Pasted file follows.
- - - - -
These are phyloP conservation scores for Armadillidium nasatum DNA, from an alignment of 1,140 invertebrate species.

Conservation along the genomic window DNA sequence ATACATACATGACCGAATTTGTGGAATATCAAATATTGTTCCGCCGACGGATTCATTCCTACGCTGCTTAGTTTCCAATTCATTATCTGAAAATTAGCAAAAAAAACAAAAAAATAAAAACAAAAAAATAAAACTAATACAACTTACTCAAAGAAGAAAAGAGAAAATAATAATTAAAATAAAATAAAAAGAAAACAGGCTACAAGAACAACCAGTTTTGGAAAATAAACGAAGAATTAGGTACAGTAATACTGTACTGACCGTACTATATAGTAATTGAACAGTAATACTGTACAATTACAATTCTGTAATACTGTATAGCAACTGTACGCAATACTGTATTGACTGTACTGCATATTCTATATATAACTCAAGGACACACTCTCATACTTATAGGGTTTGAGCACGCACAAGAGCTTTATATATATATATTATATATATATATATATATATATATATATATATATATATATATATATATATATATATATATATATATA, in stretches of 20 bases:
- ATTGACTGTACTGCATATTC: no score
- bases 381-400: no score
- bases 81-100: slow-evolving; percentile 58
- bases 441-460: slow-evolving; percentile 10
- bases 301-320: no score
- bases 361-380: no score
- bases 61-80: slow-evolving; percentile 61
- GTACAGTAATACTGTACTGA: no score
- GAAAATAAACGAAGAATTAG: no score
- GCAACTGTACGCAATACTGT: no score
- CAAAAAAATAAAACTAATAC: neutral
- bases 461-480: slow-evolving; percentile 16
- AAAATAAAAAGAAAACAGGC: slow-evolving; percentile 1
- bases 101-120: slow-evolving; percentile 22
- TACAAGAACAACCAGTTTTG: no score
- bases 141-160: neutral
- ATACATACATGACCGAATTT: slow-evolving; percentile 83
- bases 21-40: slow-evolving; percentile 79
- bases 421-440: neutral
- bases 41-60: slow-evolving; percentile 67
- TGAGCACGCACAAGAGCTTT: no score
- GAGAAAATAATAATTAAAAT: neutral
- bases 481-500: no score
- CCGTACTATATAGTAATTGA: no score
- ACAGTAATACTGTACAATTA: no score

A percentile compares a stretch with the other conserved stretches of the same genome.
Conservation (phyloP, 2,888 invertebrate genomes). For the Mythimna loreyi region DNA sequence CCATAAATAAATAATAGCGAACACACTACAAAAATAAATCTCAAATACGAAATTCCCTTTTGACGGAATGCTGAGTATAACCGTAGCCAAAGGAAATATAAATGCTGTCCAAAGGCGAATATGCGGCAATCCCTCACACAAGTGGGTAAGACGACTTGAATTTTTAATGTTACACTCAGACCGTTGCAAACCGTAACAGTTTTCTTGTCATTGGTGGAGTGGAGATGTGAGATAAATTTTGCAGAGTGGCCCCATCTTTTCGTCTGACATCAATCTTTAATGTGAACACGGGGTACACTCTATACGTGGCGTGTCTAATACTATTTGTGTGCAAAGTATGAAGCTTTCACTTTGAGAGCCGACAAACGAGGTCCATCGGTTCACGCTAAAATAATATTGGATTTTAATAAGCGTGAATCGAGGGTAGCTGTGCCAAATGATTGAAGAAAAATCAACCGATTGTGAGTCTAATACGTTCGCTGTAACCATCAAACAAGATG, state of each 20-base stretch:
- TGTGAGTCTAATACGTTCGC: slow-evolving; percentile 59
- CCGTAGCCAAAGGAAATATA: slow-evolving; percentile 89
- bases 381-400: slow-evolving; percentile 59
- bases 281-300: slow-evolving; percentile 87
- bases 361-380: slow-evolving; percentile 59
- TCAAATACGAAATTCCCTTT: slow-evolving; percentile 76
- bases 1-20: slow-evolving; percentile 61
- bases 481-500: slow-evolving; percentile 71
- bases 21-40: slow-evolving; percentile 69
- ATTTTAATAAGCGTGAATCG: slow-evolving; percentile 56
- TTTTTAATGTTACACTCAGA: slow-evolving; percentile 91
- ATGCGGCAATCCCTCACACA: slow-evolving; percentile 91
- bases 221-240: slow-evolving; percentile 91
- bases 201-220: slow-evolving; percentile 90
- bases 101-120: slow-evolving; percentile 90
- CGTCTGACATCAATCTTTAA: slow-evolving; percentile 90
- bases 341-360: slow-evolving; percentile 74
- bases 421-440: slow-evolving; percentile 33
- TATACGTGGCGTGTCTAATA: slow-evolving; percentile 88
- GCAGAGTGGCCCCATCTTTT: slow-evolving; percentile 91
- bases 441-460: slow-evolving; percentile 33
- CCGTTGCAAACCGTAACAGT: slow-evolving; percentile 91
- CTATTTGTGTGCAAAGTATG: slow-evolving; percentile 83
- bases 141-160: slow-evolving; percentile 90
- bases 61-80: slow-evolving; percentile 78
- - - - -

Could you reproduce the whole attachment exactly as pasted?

These are phyloP conservation scores for Armadillidium nasatum DNA, from an alignment of 1,140 invertebrate species.

Conservation along the genomic window DNA sequence ATACATACATGACCGAATTTGTGGAATATCAAATATTGTTCCGCCGACGGATTCATTCCTACGCTGCTTAGTTTCCAATTCATTATCTGAAAATTAGCAAAAAAAACAAAAAAATAAAAACAAAAAAATAAAACTAATACAACTTACTCAAAGAAGAAAAGAGAAAATAATAATTAAAATAAAATAAAAAGAAAACAGGCTACAAGAACAACCAGTTTTGGAAAATAAACGAAGAATTAGGTACAGTAATACTGTACTGACCGTACTATATAGTAATTGAACAGTAATACTGTACAATTACAATTCTGTAATACTGTATAGCAACTGTACGCAATACTGTATTGACTGTACTGCATATTCTATATATAACTCAAGGACACACTCTCATACTTATAGGGTTTGAGCACGCACAAGAGCTTTATATATATATATTATATATATATATATATATATATATATATATATATATATATATATATATATATATATATATATATATA, in stretches of 20 bases:
- ATTGACTGTACTGCATATTC: no score
- bases 381-400: no score
- bases 81-100: slow-evolving; percentile 58
- bases 441-460: slow-evolving; percentile 10
- bases 301-320: no score
- bases 361-380: no score
- bases 61-80: slow-evolving; percentile 61
- GTACAGTAATACTGTACTGA: no score
- GAAAATAAACGAAGAATTAG: no score
- GCAACTGTACGCAATACTGT: no score
- CAAAAAAATAAAACTAATAC: neutral
- bases 461-480: slow-evolving; percentile 16
- AAAATAAAAAGAAAACAGGC: slow-evolving; percentile 1
- bases 101-120: slow-evolving; percentile 22
- TACAAGAACAACCAGTTTTG: no score
- bases 141-160: neutral
- ATACATACATGACCGAATTT: slow-evolving; percentile 83
- bases 21-40: slow-evolving; percentile 79
- bases 421-440: neutral
- bases 41-60: slow-evolving; percentile 67
- TGAGCACGCACAAGAGCTTT: no score
- GAGAAAATAATAATTAAAAT: neutral
- bases 481-500: no score
- CCGTACTATATAGTAATTGA: no score
- ACAGTAATACTGTACAATTA: no score

A percentile compares a stretch with the other conserved stretches of the same genome.
Conservation (phyloP, 2,888 invertebrate genomes). For the Mythimna loreyi region DNA sequence CCATAAATAAATAATAGCGAACACACTACAAAAATAAATCTCAAATACGAAATTCCCTTTTGACGGAATGCTGAGTATAACCGTAGCCAAAGGAAATATAAATGCTGTCCAAAGGCGAATATGCGGCAATCCCTCACACAAGTGGGTAAGACGACTTGAATTTTTAATGTTACACTCAGACCGTTGCAAACCGTAACAGTTTTCTTGTCATTGGTGGAGTGGAGATGTGAGATAAATTTTGCAGAGTGGCCCCATCTTTTCGTCTGACATCAATCTTTAATGTGAACACGGGGTACACTCTATACGTGGCGTGTCTAATACTATTTGTGTGCAAAGTATGAAGCTTTCACTTTGAGAGCCGACAAACGAGGTCCATCGGTTCACGCTAAAATAATATTGGATTTTAATAAGCGTGAATCGAGGGTAGCTGTGCCAAATGATTGAAGAAAAATCAACCGATTGTGAGTCTAATACGTTCGCTGTAACCATCAAACAAGATG, state of each 20-base stretch:
- TGTGAGTCTAATACGTTCGC: slow-evolving; percentile 59
- CCGTAGCCAAAGGAAATATA: slow-evolving; percentile 89
- bases 381-400: slow-evolving; percentile 59
- bases 281-300: slow-evolving; percentile 87
- bases 361-380: slow-evolving; percentile 59
- TCAAATACGAAATTCCCTTT: slow-evolving; percentile 76
- bases 1-20: slow-evolving; percentile 61
- bases 481-500: slow-evolving; percentile 71
- bases 21-40: slow-evolving; percentile 69
- ATTTTAATAAGCGTGAATCG: slow-evolving; percentile 56
- TTTTTAATGTTACACTCAGA: slow-evolving; percentile 91
- ATGCGGCAATCCCTCACACA: slow-evolving; percentile 91
- bases 221-240: slow-evolving; percentile 91
- bases 201-220: slow-evolving; percentile 90
- bases 101-120: slow-evolving; percentile 90
- CGTCTGACATCAATCTTTAA: slow-evolving; percentile 90
- bases 341-360: slow-evolving; percentile 74
- bases 421-440: slow-evolving; percentile 33
- TATACGTGGCGTGTCTAATA: slow-evolving; percentile 88
- GCAGAGTGGCCCCATCTTTT: slow-evolving; percentile 91
- bases 441-460: slow-evolving; percentile 33
- CCGTTGCAAACCGTAACAGT: slow-evolving; percentile 91
- CTATTTGTGTGCAAAGTATG: slow-evolving; percentile 83
- bases 141-160: slow-evolving; percentile 90
- bases 61-80: slow-evolving; percentile 78